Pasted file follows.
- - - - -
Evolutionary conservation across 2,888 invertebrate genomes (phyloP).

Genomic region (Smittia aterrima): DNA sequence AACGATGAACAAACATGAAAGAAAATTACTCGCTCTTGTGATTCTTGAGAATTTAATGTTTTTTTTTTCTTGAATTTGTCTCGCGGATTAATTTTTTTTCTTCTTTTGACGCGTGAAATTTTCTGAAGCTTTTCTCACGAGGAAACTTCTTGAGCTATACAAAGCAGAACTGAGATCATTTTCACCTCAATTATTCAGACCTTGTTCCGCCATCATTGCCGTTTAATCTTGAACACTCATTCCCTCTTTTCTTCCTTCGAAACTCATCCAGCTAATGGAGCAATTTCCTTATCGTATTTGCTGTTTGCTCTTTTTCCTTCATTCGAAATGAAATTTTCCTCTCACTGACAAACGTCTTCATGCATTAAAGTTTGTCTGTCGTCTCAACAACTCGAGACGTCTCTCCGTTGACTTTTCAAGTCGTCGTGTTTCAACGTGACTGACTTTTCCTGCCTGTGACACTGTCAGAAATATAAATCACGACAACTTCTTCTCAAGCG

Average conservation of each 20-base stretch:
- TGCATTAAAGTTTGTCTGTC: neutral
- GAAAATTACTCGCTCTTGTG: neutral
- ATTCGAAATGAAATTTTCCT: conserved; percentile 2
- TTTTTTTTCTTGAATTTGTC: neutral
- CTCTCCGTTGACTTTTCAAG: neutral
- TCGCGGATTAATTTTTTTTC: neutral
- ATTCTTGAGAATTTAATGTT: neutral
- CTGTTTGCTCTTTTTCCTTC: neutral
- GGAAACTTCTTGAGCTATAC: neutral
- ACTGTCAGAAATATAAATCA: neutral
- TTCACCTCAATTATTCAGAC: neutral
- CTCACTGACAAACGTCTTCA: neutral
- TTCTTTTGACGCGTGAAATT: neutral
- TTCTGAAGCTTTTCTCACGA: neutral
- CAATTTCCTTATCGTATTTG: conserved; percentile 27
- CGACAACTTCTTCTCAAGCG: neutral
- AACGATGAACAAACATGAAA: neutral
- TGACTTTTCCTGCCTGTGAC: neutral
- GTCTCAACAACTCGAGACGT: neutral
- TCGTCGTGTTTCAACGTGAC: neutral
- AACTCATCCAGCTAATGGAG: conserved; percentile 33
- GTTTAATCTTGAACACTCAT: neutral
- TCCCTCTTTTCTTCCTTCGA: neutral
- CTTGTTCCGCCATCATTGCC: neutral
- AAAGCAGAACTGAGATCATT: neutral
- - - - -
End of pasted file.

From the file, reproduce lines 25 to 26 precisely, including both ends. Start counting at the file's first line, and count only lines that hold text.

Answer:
- GTTTAATCTTGAACACTCAT: neutral
- TCCCTCTTTTCTTCCTTCGA: neutral